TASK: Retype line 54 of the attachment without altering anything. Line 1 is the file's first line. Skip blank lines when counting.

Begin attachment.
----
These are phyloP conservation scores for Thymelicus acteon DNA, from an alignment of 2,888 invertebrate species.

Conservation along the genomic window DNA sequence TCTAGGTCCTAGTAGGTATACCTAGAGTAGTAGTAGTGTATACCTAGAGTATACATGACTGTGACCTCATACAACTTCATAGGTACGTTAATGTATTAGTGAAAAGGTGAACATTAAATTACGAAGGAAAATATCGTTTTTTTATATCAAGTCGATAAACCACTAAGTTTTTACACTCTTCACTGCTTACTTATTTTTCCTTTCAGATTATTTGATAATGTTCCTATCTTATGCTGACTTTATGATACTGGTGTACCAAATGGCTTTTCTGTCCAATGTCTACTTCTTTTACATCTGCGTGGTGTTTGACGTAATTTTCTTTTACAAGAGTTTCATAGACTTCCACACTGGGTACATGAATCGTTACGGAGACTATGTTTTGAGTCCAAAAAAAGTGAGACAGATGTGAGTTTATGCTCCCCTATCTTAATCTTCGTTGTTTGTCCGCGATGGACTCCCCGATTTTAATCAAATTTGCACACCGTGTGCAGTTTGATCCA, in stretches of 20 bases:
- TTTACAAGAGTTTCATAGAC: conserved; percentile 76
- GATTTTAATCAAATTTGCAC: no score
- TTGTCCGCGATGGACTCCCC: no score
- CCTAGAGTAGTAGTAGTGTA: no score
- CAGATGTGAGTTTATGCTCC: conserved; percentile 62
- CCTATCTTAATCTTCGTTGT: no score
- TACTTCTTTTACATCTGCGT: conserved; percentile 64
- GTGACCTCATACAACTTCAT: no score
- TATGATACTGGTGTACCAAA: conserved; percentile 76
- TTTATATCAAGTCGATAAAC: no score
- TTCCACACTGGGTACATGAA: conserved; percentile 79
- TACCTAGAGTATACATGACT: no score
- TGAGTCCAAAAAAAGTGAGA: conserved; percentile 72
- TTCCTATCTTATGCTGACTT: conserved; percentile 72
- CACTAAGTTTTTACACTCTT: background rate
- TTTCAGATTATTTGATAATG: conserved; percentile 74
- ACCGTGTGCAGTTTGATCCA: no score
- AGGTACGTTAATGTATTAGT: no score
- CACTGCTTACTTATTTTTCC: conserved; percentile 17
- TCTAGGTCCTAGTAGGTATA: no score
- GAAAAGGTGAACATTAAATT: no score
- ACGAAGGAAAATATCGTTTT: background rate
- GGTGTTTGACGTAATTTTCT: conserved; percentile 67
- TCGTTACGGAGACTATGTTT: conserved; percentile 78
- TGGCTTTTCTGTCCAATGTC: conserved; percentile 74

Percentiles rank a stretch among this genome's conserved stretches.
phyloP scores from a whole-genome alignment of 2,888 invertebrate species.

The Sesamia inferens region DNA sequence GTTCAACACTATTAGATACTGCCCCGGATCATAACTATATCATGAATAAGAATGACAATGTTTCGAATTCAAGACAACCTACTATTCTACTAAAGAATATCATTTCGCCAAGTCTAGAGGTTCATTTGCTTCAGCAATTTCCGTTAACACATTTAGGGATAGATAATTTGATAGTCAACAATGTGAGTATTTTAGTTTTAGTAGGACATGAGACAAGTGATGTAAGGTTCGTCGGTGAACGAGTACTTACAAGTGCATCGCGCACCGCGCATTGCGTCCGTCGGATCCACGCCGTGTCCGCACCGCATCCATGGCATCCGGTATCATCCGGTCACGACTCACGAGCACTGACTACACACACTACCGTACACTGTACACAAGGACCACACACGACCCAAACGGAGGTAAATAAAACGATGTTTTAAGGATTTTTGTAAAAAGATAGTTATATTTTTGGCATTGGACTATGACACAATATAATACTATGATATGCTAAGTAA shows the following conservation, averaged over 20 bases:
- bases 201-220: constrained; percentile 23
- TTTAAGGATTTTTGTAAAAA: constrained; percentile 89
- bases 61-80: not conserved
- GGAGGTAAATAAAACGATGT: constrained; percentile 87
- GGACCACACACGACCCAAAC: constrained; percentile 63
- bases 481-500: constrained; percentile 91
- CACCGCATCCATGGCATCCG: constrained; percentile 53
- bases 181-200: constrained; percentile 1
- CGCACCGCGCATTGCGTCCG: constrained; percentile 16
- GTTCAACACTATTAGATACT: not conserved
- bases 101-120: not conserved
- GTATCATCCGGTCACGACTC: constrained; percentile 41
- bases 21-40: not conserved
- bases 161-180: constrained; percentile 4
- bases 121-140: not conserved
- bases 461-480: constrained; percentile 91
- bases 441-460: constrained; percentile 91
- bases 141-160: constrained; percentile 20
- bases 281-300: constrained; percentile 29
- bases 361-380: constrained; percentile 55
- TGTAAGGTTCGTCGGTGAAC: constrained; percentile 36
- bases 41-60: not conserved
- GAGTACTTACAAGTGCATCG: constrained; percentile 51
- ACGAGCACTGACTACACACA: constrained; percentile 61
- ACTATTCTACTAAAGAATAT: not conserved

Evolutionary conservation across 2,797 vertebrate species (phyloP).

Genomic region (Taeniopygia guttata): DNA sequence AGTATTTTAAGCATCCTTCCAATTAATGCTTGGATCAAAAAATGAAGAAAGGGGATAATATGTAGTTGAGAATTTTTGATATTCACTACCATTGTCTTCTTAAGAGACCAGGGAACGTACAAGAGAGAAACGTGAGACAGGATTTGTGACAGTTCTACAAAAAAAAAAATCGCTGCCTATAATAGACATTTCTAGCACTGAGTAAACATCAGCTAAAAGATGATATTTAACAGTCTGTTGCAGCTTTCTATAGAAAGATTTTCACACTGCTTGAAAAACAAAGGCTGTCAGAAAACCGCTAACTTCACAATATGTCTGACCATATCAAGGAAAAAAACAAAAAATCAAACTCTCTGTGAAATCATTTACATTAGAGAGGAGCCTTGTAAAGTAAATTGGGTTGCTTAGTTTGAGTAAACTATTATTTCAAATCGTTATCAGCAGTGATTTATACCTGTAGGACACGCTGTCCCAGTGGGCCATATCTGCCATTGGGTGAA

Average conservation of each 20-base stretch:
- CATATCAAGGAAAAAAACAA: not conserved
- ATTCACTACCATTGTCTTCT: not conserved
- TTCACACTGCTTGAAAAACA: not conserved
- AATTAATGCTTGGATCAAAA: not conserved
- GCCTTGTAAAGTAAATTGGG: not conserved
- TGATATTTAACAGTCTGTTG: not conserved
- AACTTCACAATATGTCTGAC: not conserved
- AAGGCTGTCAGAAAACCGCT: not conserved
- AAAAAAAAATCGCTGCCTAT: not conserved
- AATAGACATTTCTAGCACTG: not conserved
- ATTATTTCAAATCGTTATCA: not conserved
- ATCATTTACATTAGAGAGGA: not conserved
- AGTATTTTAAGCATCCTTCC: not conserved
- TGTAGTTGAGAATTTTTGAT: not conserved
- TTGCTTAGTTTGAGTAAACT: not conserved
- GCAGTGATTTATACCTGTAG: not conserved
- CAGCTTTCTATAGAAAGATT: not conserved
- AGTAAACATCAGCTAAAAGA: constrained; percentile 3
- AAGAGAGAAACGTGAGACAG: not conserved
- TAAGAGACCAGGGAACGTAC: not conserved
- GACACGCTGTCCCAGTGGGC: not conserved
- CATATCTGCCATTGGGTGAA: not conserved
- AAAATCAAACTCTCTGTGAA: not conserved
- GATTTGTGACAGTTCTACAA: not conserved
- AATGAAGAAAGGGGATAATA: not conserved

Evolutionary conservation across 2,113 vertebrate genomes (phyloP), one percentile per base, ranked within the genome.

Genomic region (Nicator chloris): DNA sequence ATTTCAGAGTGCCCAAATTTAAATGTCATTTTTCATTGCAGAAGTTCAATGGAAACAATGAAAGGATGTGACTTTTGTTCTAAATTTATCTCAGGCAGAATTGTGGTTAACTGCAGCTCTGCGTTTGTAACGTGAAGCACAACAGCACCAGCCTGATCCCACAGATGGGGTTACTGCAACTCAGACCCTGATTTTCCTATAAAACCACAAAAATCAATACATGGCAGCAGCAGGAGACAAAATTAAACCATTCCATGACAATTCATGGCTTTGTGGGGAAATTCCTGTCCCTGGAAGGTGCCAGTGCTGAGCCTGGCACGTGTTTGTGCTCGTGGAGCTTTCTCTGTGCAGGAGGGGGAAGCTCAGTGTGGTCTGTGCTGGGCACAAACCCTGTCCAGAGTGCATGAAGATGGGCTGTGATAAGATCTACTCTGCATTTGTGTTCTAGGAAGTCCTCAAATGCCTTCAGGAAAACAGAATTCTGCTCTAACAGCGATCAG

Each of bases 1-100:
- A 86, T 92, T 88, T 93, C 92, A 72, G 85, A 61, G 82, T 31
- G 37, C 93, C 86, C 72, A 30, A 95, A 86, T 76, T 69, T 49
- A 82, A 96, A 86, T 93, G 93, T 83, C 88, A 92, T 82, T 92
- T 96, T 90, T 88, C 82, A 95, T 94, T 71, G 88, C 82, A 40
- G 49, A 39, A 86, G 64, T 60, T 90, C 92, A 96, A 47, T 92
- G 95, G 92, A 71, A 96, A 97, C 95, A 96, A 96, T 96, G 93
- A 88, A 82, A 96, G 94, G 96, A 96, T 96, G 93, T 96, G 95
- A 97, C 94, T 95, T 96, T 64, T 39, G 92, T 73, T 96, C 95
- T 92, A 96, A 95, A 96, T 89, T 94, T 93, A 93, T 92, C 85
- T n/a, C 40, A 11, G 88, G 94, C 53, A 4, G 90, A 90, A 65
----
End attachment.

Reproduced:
- ACGAGCACTGACTACACACA: constrained; percentile 61